In our eagerness to be constructive, we who work for accountable governance from our comfort zones in the global north sometimes forget what it’s like to live with a deeply unaccountable state. I don’t just mean finding that the party we voted for has since done a U-turn on a pre-election policy promise (a sensitive issue in the UK this week as the hotly contested general elections loom). I mean being a citizen within a state that has a history of torturing and massacring its citizens. For instance, how does it sound to a Guatemalan indigenous community when an international agency urges it to hold its state to account through ‘constructive engagement’?
At IDS on 30 April, Making All Voices Count’s Research, Evidence and Learning component hosted the third workshop in a series focused on accountability, organised jointly with the Transparency & Accountability Initiative and the World Bank’s Global Partnership for Social Accountability. We chose as a theme The Quest for citizen-led accountability: Looking inside the state. Libraries overflowing with literature on the state and its institutions haven’t proven very useable for social actors who see the state within an ‘accountability politics’ frame, and come at it in campaigning mode. This event brought together some of the scholars who’ve written that literature with some of those social actors who lead and support those rights-claiming processes, to unpack the state in ways that might help citizen-led accountability struggles gain purchase.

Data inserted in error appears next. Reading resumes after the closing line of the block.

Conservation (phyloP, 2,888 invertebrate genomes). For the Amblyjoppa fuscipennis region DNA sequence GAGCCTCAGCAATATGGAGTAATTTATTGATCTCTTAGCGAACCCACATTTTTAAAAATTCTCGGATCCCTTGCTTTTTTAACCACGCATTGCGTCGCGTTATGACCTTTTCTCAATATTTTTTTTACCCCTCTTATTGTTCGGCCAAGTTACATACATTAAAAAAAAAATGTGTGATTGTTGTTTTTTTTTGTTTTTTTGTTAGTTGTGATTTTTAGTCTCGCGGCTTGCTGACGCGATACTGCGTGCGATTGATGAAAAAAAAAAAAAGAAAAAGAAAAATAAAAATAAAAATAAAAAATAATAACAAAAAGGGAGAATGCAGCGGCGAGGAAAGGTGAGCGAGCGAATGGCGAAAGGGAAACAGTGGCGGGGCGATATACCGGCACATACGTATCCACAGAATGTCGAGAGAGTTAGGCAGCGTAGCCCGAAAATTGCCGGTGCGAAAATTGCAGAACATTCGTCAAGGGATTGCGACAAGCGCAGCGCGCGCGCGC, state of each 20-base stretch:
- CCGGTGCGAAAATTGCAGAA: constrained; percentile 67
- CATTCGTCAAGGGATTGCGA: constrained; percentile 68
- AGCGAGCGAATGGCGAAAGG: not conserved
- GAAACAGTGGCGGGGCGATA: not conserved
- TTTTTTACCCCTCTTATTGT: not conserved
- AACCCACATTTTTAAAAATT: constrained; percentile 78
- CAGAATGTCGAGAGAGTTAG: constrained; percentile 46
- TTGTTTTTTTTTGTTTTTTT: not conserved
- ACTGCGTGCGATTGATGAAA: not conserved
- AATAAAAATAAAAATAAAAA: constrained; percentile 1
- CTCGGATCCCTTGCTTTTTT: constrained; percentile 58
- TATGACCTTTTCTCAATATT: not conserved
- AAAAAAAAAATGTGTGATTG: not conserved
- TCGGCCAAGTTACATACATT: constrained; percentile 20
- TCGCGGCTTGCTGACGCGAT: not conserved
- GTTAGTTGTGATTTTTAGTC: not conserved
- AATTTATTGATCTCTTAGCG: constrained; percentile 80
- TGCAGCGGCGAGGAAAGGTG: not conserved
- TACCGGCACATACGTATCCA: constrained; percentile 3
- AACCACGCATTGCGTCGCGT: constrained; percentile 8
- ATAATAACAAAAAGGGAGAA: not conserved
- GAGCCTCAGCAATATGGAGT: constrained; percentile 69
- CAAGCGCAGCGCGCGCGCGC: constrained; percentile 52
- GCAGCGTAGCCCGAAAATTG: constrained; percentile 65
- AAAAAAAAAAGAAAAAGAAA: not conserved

Sharing the most politically nuanced analysis of accountability that has ever been developed under World Bank auspices, Anu Joshi (IDS) and Helene Grandvoinnet (Lead Social Development Specialist, World Bank) offered a series of reflections, insights and devices for digging down inside of “context” so as to understand what makes state actors tick. Their work points to what can be learnt by applying to state actors – individual and collective – what we already know about citizen actors – individual and collective. Among these are the notion that power relations are at work not only between citizens and the state, but between one state actor and another; and that for governance to become more responsive and accountable, state officials may need to be empowered or mobilized at least as much as they need to be informed. Here was ‘the state’ viewed on the inside, and from the inside looking out.